Async Techniques and Examples in Python Transcripts
Chapter: Parallelism in C with Cython
Lecture: Demo: Fast threading with cython (app review)

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0:00 Now that we know a little bit about Cython and how to use it, it's time to take the Cython power and apply it to concurrent parallel programming
0:09 apply it to threads, and you're going to see how Cython first just speeds up the code, period because it's C and not Python and then breaks us free
0:17 from the GIL so we can go even faster. There's just a handful of concepts that we got to learn to convert the code we've already written
0:24 to extremely high performance C code. Now let's go back to this computed useless math thing that we're doing.
0:31 Right here is our do_math, and remember, we have let me again put the little digit grouping things in here so you can tell more easily.
0:39 We're asking this little math function to increment an integer and to do some square roots and multiplication and subtraction 30 million times.
0:49 Now, turns out for 30 million times this is actually pretty fast. Let's run it. 7.6 seconds. Yeah, that's good. I mean, we did 30 million things
1:06 actually way more than that, so impressive but we can do it way faster. So this you've already seen, and we talked about this in the threading section
1:14 in the multiprocessing section, and so on. So we said, well, if we'd run this in a threaded mode
1:20 on 12 processors, remember how awesome this computer is? It has 12 cores. Maybe cores is a better word than processors.
1:25 Doesn't really matter. It should get faster. Oh, about the same. I threw in a little factor for these so you could tell based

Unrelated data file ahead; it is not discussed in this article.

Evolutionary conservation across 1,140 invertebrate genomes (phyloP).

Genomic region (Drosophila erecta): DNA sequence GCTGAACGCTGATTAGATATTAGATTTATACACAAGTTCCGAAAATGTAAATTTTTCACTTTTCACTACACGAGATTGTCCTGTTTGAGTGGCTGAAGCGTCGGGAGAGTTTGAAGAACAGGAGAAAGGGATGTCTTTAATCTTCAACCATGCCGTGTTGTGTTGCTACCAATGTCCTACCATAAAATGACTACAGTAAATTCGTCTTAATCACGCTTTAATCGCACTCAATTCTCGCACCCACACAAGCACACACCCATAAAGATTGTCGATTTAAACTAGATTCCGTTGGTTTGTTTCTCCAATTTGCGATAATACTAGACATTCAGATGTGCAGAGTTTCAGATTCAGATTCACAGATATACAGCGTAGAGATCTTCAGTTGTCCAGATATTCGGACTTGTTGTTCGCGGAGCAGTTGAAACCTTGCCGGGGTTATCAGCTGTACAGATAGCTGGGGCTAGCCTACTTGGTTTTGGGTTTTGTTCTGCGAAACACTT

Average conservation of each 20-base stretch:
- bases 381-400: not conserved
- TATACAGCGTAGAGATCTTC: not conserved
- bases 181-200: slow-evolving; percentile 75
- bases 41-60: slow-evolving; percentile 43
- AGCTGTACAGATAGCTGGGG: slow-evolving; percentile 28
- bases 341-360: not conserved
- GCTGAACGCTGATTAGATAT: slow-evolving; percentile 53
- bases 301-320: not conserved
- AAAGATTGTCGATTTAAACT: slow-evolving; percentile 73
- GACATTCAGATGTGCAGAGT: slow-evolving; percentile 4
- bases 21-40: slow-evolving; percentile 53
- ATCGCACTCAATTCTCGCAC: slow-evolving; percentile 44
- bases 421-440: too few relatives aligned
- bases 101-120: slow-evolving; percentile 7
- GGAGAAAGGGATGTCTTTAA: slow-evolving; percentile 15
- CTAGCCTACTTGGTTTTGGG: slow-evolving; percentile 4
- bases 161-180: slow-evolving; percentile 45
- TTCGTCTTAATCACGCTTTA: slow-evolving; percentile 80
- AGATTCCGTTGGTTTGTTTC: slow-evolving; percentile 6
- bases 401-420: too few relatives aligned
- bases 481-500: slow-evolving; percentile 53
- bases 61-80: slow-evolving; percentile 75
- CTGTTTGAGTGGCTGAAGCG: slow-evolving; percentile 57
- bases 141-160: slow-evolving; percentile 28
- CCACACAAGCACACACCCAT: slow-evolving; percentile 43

1:33 on some standard, running this a few times how much faster or slower. So the threaded version's about the same.
1:39 This one, do the multiprocessing way better. Yes, it's 1.79 seconds, 4.7 times faster. That is a big improvement. Can it get better still?
1:50 So that's our goal. Our goal is to take this code. Actually, we're going to take the threaded version here
1:58 the threaded version, and that's using 12 threads 'cause there's 12 cores, and it's trying to run it
2:05 and we saw that this one actually was almost exactly the same speed as just the serial one. We saw with multiprocessing
2:11 that we can get 4.7 times faster but why again is this threading one not helping us? It's not helping because all of the execution
2:21 all the math work that we're doing is a series of interpreter instructions in CPython. The GIL tells us that one instruction at a time can run
2:29 period, regardless of how many threads or things like that are running. So this is clogged up. It can't go any faster with threading
2:36 but that's because of the GIL. What if we could use Cython to make this happen in C and break free from the GIL?
2:43 Well, it'd definitely be on, wouldn't it? And it turns out we are going to do that next.

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